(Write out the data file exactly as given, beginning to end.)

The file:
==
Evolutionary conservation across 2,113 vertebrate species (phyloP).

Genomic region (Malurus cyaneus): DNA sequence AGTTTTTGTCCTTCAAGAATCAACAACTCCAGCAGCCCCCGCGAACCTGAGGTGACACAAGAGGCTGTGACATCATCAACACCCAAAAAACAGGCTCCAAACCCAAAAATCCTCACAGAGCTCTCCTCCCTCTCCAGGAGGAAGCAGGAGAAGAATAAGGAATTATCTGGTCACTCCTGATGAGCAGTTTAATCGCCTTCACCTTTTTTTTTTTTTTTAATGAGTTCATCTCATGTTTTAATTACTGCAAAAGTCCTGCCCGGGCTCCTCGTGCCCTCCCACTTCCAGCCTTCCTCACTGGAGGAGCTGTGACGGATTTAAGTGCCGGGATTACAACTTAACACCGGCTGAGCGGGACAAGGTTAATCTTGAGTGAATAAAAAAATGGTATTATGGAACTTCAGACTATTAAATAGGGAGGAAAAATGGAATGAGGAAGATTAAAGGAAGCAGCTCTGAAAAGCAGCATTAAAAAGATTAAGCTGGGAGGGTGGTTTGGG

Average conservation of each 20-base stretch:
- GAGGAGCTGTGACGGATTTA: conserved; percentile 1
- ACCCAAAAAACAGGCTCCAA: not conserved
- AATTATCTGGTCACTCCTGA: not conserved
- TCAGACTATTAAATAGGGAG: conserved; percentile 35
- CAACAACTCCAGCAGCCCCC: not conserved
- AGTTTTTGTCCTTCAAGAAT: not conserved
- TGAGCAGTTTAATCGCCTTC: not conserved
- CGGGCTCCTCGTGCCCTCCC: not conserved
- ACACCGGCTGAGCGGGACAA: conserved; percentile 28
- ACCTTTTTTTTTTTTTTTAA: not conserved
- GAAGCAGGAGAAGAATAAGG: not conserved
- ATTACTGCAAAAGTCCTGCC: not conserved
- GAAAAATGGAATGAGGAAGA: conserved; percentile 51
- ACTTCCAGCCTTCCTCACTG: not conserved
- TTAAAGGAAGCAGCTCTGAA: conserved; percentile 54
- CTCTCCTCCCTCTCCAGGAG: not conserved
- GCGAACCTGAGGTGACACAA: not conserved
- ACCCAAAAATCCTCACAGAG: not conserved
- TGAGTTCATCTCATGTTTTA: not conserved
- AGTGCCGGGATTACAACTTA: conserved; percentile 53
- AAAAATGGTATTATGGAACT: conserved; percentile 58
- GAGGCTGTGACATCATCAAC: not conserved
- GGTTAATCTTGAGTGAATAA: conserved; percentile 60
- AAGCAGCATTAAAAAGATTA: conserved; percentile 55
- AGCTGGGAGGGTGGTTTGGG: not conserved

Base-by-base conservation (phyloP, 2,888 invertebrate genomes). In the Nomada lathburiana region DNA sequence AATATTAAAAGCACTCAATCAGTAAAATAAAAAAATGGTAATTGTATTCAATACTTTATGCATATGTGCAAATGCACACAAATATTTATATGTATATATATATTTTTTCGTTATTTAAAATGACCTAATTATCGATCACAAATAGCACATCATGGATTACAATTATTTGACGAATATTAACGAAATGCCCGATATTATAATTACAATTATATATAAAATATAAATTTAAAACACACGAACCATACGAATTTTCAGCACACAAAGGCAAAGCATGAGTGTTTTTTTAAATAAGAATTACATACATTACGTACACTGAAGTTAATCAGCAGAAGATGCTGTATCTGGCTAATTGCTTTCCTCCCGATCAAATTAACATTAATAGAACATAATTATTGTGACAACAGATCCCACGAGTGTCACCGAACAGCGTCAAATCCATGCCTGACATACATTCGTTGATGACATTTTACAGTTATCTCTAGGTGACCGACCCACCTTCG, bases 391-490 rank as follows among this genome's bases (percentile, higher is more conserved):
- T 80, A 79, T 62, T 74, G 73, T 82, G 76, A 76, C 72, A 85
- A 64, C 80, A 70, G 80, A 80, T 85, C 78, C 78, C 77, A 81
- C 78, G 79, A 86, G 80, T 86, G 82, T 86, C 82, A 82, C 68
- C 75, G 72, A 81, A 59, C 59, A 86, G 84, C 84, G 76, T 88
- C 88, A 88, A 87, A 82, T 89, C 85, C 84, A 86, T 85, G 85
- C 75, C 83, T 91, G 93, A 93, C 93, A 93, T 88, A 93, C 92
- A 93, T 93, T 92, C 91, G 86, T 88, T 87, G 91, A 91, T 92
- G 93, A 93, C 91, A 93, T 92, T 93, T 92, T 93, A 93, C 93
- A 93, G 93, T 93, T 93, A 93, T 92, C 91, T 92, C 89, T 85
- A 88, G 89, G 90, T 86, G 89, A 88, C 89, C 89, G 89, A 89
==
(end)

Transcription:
Evolutionary conservation across 2,113 vertebrate species (phyloP).

Genomic region (Malurus cyaneus): DNA sequence AGTTTTTGTCCTTCAAGAATCAACAACTCCAGCAGCCCCCGCGAACCTGAGGTGACACAAGAGGCTGTGACATCATCAACACCCAAAAAACAGGCTCCAAACCCAAAAATCCTCACAGAGCTCTCCTCCCTCTCCAGGAGGAAGCAGGAGAAGAATAAGGAATTATCTGGTCACTCCTGATGAGCAGTTTAATCGCCTTCACCTTTTTTTTTTTTTTTAATGAGTTCATCTCATGTTTTAATTACTGCAAAAGTCCTGCCCGGGCTCCTCGTGCCCTCCCACTTCCAGCCTTCCTCACTGGAGGAGCTGTGACGGATTTAAGTGCCGGGATTACAACTTAACACCGGCTGAGCGGGACAAGGTTAATCTTGAGTGAATAAAAAAATGGTATTATGGAACTTCAGACTATTAAATAGGGAGGAAAAATGGAATGAGGAAGATTAAAGGAAGCAGCTCTGAAAAGCAGCATTAAAAAGATTAAGCTGGGAGGGTGGTTTGGG

Average conservation of each 20-base stretch:
- GAGGAGCTGTGACGGATTTA: conserved; percentile 1
- ACCCAAAAAACAGGCTCCAA: not conserved
- AATTATCTGGTCACTCCTGA: not conserved
- TCAGACTATTAAATAGGGAG: conserved; percentile 35
- CAACAACTCCAGCAGCCCCC: not conserved
- AGTTTTTGTCCTTCAAGAAT: not conserved
- TGAGCAGTTTAATCGCCTTC: not conserved
- CGGGCTCCTCGTGCCCTCCC: not conserved
- ACACCGGCTGAGCGGGACAA: conserved; percentile 28
- ACCTTTTTTTTTTTTTTTAA: not conserved
- GAAGCAGGAGAAGAATAAGG: not conserved
- ATTACTGCAAAAGTCCTGCC: not conserved
- GAAAAATGGAATGAGGAAGA: conserved; percentile 51
- ACTTCCAGCCTTCCTCACTG: not conserved
- TTAAAGGAAGCAGCTCTGAA: conserved; percentile 54
- CTCTCCTCCCTCTCCAGGAG: not conserved
- GCGAACCTGAGGTGACACAA: not conserved
- ACCCAAAAATCCTCACAGAG: not conserved
- TGAGTTCATCTCATGTTTTA: not conserved
- AGTGCCGGGATTACAACTTA: conserved; percentile 53
- AAAAATGGTATTATGGAACT: conserved; percentile 58
- GAGGCTGTGACATCATCAAC: not conserved
- GGTTAATCTTGAGTGAATAA: conserved; percentile 60
- AAGCAGCATTAAAAAGATTA: conserved; percentile 55
- AGCTGGGAGGGTGGTTTGGG: not conserved

Base-by-base conservation (phyloP, 2,888 invertebrate genomes). In the Nomada lathburiana region DNA sequence AATATTAAAAGCACTCAATCAGTAAAATAAAAAAATGGTAATTGTATTCAATACTTTATGCATATGTGCAAATGCACACAAATATTTATATGTATATATATATTTTTTCGTTATTTAAAATGACCTAATTATCGATCACAAATAGCACATCATGGATTACAATTATTTGACGAATATTAACGAAATGCCCGATATTATAATTACAATTATATATAAAATATAAATTTAAAACACACGAACCATACGAATTTTCAGCACACAAAGGCAAAGCATGAGTGTTTTTTTAAATAAGAATTACATACATTACGTACACTGAAGTTAATCAGCAGAAGATGCTGTATCTGGCTAATTGCTTTCCTCCCGATCAAATTAACATTAATAGAACATAATTATTGTGACAACAGATCCCACGAGTGTCACCGAACAGCGTCAAATCCATGCCTGACATACATTCGTTGATGACATTTTACAGTTATCTCTAGGTGACCGACCCACCTTCG, bases 391-490 rank as follows among this genome's bases (percentile, higher is more conserved):
- T 80, A 79, T 62, T 74, G 73, T 82, G 76, A 76, C 72, A 85
- A 64, C 80, A 70, G 80, A 80, T 85, C 78, C 78, C 77, A 81
- C 78, G 79, A 86, G 80, T 86, G 82, T 86, C 82, A 82, C 68
- C 75, G 72, A 81, A 59, C 59, A 86, G 84, C 84, G 76, T 88
- C 88, A 88, A 87, A 82, T 89, C 85, C 84, A 86, T 85, G 85
- C 75, C 83, T 91, G 93, A 93, C 93, A 93, T 88, A 93, C 92
- A 93, T 93, T 92, C 91, G 86, T 88, T 87, G 91, A 91, T 92
- G 93, A 93, C 91, A 93, T 92, T 93, T 92, T 93, A 93, C 93
- A 93, G 93, T 93, T 93, A 93, T 92, C 91, T 92, C 89, T 85
- A 88, G 89, G 90, T 86, G 89, A 88, C 89, C 89, G 89, A 89